Harper's segment aired Wednesday night, a little over an hour after Rhys Hoskins purposefully strolled around the Citi Field bases following a statement home run off of Mets pitcher Jacob Rhame (see story).

So it's fitting Harper and Fallon duked it out in a Home Run Derby on MLB The Show 19, the video game in which the Phillies' 13-year, $330 million man dons the cover.

Fallon tried rattling Harper. Not happening.

"You suck, you suck, you suck," Fallon said in the slugger's face.

"That's fine," Harper said. "I heard it a lot worse last night."

Fallon used Aaron Judge in Yankee Stadium … no advantage there.

Harper went with the sly move of knocking the controller out of Fallon's hands.

It sort of worked.

Ultimately, Harper's visit to Fallon was not victorious. But it did go better than Gritty's trip.

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Rhys Hoskins, Phillies get their retaliation against Mets in an even more satisfying way

Rhys Hoskins, Phillies get their retaliation against Mets in an even more satisfying way

NEW YORK — Roman Quinn's groin strain aside, the Phillies needed a night like this. 

They blanked the Mets, 6-0, Wednesday for their first shutout win of the season (see observations).

They finally cashed in with runners in scoring position to break the game open, something they failed to do for most of their 2-5 road trip through Colorado and New York.

They got a strong starting pitching performance from Vince Velasquez and solid work from four different relievers who took down an inning apiece.

And they had their dramatic moment late in the game when Rhys Hoskins exacted revenge on fringe major-league pitcher Jacob Rhame 24 hours after seeing two high-90s fastballs whiz past his head. Hoskins took Rhame deep to left field ... and then took his time strolling the bases.

Hoskins' trot around the bases needs to be seen in entirety to fully appreciate.

"Oh yeah, I enjoyed the moment," he said postgame. "I just enjoyed the moment. I think to put an exclamation point on a win like that when we really needed it, I think that's what everyone in here is most excited about."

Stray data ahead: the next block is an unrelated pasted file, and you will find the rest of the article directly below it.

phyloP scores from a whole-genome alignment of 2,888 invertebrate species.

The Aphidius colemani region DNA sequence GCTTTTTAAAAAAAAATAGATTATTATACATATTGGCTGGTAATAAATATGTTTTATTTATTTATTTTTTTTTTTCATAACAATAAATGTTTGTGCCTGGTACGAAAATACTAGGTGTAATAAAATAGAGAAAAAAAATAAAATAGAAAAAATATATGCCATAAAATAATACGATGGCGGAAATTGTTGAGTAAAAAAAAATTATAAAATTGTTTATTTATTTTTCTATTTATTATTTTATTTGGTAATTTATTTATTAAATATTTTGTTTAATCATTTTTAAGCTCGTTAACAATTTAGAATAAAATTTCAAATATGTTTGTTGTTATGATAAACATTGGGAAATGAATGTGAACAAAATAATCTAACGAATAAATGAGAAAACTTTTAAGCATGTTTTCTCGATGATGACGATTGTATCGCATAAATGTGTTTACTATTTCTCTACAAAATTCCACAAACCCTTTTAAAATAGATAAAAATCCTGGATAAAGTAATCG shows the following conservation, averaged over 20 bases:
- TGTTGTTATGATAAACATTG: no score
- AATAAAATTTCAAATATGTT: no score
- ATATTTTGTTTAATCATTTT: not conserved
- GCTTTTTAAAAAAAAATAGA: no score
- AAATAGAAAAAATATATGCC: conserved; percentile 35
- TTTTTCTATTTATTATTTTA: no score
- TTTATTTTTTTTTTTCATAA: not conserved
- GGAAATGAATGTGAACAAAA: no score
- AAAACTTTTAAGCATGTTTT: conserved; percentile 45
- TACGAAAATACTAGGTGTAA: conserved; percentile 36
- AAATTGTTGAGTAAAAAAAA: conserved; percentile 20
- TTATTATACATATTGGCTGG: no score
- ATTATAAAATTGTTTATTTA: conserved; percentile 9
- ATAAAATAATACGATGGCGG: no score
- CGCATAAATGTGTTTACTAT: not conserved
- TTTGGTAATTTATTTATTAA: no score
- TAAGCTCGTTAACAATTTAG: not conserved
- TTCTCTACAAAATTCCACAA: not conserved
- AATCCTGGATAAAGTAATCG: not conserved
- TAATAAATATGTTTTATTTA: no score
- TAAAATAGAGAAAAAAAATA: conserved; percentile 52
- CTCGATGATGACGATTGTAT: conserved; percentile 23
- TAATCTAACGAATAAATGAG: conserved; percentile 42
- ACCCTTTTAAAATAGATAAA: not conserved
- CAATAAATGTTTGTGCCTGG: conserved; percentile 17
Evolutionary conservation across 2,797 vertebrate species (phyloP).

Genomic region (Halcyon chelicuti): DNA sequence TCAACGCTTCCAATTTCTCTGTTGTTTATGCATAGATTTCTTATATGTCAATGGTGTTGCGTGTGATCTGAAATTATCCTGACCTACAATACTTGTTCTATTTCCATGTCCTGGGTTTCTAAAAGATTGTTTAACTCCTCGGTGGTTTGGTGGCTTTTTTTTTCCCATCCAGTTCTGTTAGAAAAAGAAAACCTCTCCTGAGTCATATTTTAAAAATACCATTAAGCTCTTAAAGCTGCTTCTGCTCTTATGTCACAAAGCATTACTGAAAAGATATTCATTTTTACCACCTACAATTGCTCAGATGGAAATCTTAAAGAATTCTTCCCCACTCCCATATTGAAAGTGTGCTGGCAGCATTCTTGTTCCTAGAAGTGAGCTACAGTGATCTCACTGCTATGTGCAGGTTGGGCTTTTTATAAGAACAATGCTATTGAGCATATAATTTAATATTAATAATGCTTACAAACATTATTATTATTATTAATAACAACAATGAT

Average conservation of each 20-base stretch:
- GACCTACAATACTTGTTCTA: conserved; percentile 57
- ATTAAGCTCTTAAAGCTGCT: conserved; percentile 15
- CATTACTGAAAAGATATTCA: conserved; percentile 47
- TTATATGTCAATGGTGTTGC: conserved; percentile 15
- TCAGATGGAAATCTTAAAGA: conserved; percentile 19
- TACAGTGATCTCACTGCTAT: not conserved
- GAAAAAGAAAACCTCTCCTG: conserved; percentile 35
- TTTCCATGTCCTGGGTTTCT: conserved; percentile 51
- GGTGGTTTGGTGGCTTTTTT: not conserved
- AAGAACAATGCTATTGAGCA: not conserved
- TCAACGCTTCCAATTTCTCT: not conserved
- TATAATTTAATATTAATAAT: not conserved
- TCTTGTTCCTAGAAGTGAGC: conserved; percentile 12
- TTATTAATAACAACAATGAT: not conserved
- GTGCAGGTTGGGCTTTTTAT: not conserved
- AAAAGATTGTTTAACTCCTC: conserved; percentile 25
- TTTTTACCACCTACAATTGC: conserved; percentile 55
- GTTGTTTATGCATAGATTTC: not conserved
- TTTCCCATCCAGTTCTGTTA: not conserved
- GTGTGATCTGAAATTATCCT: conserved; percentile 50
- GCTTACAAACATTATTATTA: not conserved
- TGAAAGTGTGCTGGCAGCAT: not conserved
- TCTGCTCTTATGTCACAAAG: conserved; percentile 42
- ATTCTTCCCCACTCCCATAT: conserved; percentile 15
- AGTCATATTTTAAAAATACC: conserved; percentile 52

The situation was reminiscent of Chase Utley vs. Jonathan Sanchez in San Francisco in the summer of 2009. Sanchez threw a ball over Utley's head, earned a glare from the stoic second baseman, and Utley homered a few pitches later.

"If a ball goes over your head the night before, the best way to get back at the pitcher is to put the ball in the seats," manager Gabe Kapler said. "I think it was worthy of Rhys having that moment and soaking it all in. He deserved that. He earned it."

Did Hoskins care that the Mets may take offense? Hoskins isn't one for one-word answers, but he was in this case.

"No," he said flatly.

Does he care that there seems to be some bad blood brewing between the Phillies and Mets?

"I think that's what a rivalry is," he said. "I think there's always going to be a little bit of bad blood in a rivalry."

The home run was Hoskins' seventh of the season. It gave the Phillies the last word in a series they lost, and it gives the Mets a little something to chew on during the two-month period before these teams meet again.

The Quinn injury was a sour subplot on an otherwise cathartic evening for the Phillies. He strained his groin legging out a perfectly executed safety squeeze, which enabled the Phillies to expand their lead in the eighth inning. The guy just can't catch a break. Injury after injury. On top of the 3-for-25 start to the season, which included 14 strikeouts.

"I ran out there and I just couldn't believe it," Kapler said of watching Quinn get hurt again. "He's worked so hard to get back. I really feel for Roman. It's nothing he's doing. His body's just not responding. We keep thinking about different ways we can keep him healthy and all he wants to do is get going and stay going. It's tough. I really want the best for Roman."

The Phillies over this last week dealt with injuries, flat offensive performances, a blown extra-inning lead with one strike remaining, an ejection to their best player and two near misses on beanballs. It all came without the respite of an off day. 

"This was a long, hard road trip," Kapler understated. 

Now the Phillies come back home to take on the Marlins for four games. Success against the Marlins may determine this tight NL East. The division has played out as expected through the season's first month. The Phillies, Mets, Braves and Nationals are separated by 1½ games and the Marlins are already 10 games under .500.

Between the Marlins series, an off-day Monday, two games with the offensively-challenged Tigers and another off-day, the Phillies have a chance to quickly put the frustrations of this road trip behind them. If they take care of the business they should take care of.